|Título||The “cost of not doing” energy planning: The Spanish energy bubble|
|Publication Type||Journal Article|
|Year of Publication||2016|
|Authors||Gómez A, Dopazo C, Fueyo N|
|Pagination||434 - 446|
The Spanish power generation sector is facing dire problems: generation overcapacity, various tariff hikes over recent years, uncertainty over the financial viability of many power plants and a regulatory framework that lacks stability. This situation is the consequence of both poor energy policies and the economic crisis in the late 2000s and early 2010s. In this paper we analyze the following three points from an energy planning perspective: how the country has arrived at this situation; whether other alternatives would have been possible through adequate planning; and the quantitative benefits that would have been accrued from such planning. We do so by developing a LEAP model, and building three scenarios that allow to segregate the costs of the economic crisis from the costs of the lack of planning.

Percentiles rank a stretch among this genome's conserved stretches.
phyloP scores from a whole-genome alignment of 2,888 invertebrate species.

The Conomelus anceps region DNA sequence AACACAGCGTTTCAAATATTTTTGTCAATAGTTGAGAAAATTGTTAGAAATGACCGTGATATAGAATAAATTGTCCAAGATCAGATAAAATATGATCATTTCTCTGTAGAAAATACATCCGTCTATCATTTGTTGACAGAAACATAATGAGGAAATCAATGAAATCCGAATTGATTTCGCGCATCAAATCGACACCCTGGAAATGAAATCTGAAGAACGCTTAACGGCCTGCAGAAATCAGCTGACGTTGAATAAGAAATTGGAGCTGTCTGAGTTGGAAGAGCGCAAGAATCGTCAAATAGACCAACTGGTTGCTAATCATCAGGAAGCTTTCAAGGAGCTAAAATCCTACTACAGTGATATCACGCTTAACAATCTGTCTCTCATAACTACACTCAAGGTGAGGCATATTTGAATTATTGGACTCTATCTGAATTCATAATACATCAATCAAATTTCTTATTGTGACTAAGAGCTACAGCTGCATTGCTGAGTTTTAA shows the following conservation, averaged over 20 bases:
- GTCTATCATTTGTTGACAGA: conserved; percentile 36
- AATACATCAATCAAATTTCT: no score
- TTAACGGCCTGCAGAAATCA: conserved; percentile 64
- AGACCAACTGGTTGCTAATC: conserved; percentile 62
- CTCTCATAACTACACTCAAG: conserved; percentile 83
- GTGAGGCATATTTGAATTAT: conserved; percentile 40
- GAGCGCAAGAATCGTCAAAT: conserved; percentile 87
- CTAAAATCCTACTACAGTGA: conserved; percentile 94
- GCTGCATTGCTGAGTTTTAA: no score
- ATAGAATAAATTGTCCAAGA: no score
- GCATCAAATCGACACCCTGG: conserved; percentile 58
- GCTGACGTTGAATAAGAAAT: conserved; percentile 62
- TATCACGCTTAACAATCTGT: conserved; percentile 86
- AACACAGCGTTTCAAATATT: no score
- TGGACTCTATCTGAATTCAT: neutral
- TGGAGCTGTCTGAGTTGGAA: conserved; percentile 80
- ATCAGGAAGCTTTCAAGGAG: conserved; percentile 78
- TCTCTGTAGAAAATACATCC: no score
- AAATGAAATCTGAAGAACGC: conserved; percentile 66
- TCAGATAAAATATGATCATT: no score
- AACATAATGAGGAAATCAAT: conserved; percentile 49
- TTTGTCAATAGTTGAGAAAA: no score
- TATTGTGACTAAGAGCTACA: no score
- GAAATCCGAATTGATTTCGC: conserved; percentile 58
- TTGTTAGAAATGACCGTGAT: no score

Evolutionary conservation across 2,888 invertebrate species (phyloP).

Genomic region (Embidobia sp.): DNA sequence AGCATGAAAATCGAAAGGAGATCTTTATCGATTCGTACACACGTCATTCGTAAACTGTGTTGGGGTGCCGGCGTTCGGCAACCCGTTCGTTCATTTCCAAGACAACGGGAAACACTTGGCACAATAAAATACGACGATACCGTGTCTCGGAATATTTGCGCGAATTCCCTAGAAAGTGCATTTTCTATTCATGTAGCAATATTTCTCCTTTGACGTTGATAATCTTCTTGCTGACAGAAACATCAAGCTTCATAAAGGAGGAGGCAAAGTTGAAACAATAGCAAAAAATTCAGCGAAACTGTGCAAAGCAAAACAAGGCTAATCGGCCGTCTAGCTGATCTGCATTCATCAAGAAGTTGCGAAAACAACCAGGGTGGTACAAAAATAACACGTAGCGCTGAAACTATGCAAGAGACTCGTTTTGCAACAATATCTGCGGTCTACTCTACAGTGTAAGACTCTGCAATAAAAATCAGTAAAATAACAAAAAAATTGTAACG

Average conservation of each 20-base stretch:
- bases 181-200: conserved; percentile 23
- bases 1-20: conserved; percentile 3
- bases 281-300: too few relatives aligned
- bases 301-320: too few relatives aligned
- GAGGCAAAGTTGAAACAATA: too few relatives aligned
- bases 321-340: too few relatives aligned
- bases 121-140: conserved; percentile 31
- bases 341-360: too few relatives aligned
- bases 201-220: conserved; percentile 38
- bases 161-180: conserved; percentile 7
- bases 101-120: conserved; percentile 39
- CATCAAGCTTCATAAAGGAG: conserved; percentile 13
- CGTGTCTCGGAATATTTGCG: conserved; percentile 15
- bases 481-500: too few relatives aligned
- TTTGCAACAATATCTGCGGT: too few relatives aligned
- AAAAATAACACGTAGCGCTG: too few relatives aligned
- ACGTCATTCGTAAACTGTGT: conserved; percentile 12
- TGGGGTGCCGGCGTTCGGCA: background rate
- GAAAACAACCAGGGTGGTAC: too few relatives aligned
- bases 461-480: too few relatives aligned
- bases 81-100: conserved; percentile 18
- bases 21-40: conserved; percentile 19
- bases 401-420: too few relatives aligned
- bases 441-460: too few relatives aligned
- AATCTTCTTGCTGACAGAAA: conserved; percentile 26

We find that appropriate energy planning could have reduced investments in the Spanish power sector by 2010eur28.6 billion without compromising on performance in terms of sustainability or energy security, while improving affordability.
The main causes of these surplus investments were two supply bubbles: those of gas combined cycles and of solar technologies. The results of this work highlight the value of rigorous, quantitative energy planning, and the high costs of not doing it.